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Midweek Autumn Sunset Racing

30 May 2023

Words: Robin Pieper
Photos: Dominic Blissett

Daylight saving comes around too soon each year... Before we’re ready it’s dark by 6pm and the days of beautiful sunny after-work bike rides fade into memories. I have a hard time convincing myself night riding is any fun, especially if it’s combined with mud, cold and hard ‘work’, tending to pick up gym and Netflix habits as it turns into winter. In fact, I even vowed that it would be a good winter if I didn’t use my night lights this year.

Except wait... It’s only late April, the nights aren't that cold, and the sun hasn’t even fully set by 6pm. Autumn is arguably Canterbury’s best season. Maybe I was being a bit premature in my winter hibernation sob story?

Enter Wednesday night racing at McLeans Island Forest on the outskirts of Christchurch, 16 km of winner-takes-all racing with often over 100 other nocturnal bike racers. Bring your fastest mtb (or any bike, not fussy), and your fastest legs, and it’s all go. 80% of the time you’ll be head to toe in mud, 90% of the time you’ll be at your max heart rate and 100% of the time you’ll find yourself having the most sadistic fun available. Yes, I had trouble explaining the fun of it to my workmates on Thursday morning.

Midweek night racing has been running for 27 years in Christchurch, started by Blue Dog Events circa 1996. This year the generational baton has been passed to Muddy Gumboot Events. It looks as though it's in good hands, bringing weeknight racing to bike fanatics of all ages and backgrounds. While some haven’t missed a single season, others are only just finding out what it’s all about.

I fit in the latter category. I put ‘708 Mcleans Island Road’ into Google Maps, and headed down a dark gravel road. Luckily, I was following a car with bikes on, and there was a sign that said ‘night racing this way’ as I pulled into ‘the paddock’ - there’s no doubting this was the place. I was greeted with flood lights and a hive of bikes and people. Half were cloaked in puffer jackets and the other half clad in short-sleeved lycra - juxtapositions of climate. My analysis? It was cold.

Registration was a simple well-oiled production line, exchanging rider details for race plates and jet planes. I grabbed a couple, as if my legs needed sugar to ease the pre-race nerves. I found a few familiar faces, all more experienced at night racing than me. “You might want to warm up”, okay it was THIS sort of race. I dutifully went off down the road for 500 m before I was terrified I’d miss the start. Back at the truck, and no warmer, I took off my puffer, and had a complete change in layering, for fear of thermo-regulation mishaps. Deciding on a single long-sleeve, I jittered my way to the start and slotted into the back of the pack, as per the briefing instructions for first-timers.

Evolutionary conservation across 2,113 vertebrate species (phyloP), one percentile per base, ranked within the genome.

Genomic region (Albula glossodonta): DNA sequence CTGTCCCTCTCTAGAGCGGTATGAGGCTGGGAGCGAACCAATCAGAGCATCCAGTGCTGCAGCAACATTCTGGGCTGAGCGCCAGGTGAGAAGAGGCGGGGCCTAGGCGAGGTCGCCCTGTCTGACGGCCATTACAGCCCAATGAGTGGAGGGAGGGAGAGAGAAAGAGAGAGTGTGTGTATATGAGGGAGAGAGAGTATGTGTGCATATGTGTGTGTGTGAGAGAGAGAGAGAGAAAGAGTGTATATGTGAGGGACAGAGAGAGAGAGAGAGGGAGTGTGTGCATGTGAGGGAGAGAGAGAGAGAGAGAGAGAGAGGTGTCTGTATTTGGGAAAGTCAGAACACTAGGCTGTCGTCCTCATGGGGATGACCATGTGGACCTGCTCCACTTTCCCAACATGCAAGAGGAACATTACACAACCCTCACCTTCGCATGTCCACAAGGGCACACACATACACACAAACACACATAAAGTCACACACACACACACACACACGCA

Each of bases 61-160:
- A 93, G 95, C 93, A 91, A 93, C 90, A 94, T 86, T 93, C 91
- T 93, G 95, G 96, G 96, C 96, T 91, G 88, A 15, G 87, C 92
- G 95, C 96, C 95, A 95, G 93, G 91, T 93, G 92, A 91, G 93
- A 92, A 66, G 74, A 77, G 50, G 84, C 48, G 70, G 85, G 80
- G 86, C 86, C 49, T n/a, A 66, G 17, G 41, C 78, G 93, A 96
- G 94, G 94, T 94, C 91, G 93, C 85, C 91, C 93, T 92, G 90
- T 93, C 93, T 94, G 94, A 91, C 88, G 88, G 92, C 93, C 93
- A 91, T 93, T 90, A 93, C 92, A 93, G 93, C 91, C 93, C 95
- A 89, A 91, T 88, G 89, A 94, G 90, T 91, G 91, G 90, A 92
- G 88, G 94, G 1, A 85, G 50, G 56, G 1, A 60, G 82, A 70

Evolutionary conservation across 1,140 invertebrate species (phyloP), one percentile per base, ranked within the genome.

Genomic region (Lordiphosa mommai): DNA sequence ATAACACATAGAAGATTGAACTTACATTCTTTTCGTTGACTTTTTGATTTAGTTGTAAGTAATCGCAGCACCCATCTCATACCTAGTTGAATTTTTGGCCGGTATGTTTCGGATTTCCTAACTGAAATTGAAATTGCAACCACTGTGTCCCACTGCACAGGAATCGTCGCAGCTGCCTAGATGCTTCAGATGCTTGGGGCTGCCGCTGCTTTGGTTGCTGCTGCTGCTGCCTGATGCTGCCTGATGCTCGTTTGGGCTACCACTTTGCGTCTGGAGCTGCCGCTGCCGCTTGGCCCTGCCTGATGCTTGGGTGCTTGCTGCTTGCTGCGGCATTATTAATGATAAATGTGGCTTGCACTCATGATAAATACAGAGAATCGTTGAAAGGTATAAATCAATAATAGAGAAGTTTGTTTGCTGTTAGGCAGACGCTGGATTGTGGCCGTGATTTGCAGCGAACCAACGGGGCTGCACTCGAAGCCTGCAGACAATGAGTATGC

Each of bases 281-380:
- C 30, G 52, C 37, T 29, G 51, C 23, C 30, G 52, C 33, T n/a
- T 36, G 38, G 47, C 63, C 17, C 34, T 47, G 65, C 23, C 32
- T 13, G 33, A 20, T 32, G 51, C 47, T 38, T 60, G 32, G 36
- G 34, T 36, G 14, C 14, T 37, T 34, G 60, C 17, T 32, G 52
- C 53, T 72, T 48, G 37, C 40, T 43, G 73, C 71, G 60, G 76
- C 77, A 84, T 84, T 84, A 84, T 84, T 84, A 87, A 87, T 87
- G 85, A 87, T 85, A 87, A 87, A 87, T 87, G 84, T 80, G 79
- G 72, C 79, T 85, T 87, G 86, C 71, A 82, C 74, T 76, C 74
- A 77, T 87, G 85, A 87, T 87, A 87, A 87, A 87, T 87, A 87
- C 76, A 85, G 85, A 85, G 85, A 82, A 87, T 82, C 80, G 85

After a quick chat to explain the rules of the craft (a.k.a. the course, timing and safety management), there was a defining change in tone and an eerie silence. Bike computer beeps and the clicking of lights onto full power is all that could be heard. 3, 2, 1 GO... over 100 riders clipping in and taking off was similar to a stampede in The Lion King.

I’ve never been in a stampede, but this is close enough, 120 riders on a mission to tear each others legs off, sprinting across a slightly damp paddock. What a thrill! Instantly my attitude changed. It’s impossible not to see red, mash down those gears, and wind up the legs to full tilt. Game on! In the dark, you have no idea who’s who, just that there are riders going fast on all sides.

By the time we hit the first single track, the hierarchy has reached some sort of order, but the riders are barely thinned out. The track is a constant stream of riders, ducking around trees, legs constantly moving. No room for mistakes or you hold up the pack. No room to listen to your racing heart rate either, although it’s sure as heck letting you know it's there, and you’re alive. Amazingly I settled into a rhythm watching the rider in front, anticipating the turns and keeping the legs moving. Exhilarating, and a whole lot faster than I anticipated I would go!

The intermittent gravel track sections are key to the rearrangement of the riders. Some (including me) opt for the all-out sprint mode, attempting to pass as many people as possible and re-enter the single track completely smashed. Those with more strategy are willing to stick it out and work as a pack.

This continues on for the best part of half an hour, although it feels like a few minutes. Soon I’m recognising sections of trail and realise I must be on the second lap, though how far through, I have no idea. Best try a bit harder, and sprint a bit faster. At some point, we exit back onto the road, up the stop bank and it's all on back down the gravel road and back into the start/finish paddock. A tip for first-timers, the paddock lap is a long way to stand and sprint (I tried), especially after 40 minutes of effort. I lost the sprint to my surrounding riders after what I think was a valiant battle.

Finally into the finish chute, back under the floodlights and into the tide of finished riders, head to toe in mud and steaming in the cold night. Those recently finished, panting and recovering, while others have moved onto the chat stage and have resumed normal function. I couldn’t wipe the grin off my face - the best high-intensity workout I’d had this year. The window between elation and the reality of the chilly night is short-lived though, and I was glad I heeded the advice of towel and puffer jackets as essential post-race kit.

Rugged up and warm we celebrated the fastest times of the day with quintessential kiwi choccies and called it a night. As fast as the paddock filled up it emptied, with only the race tape left, awaiting next week’s battle...

There was no doubting I'd be there, with bells and whistles.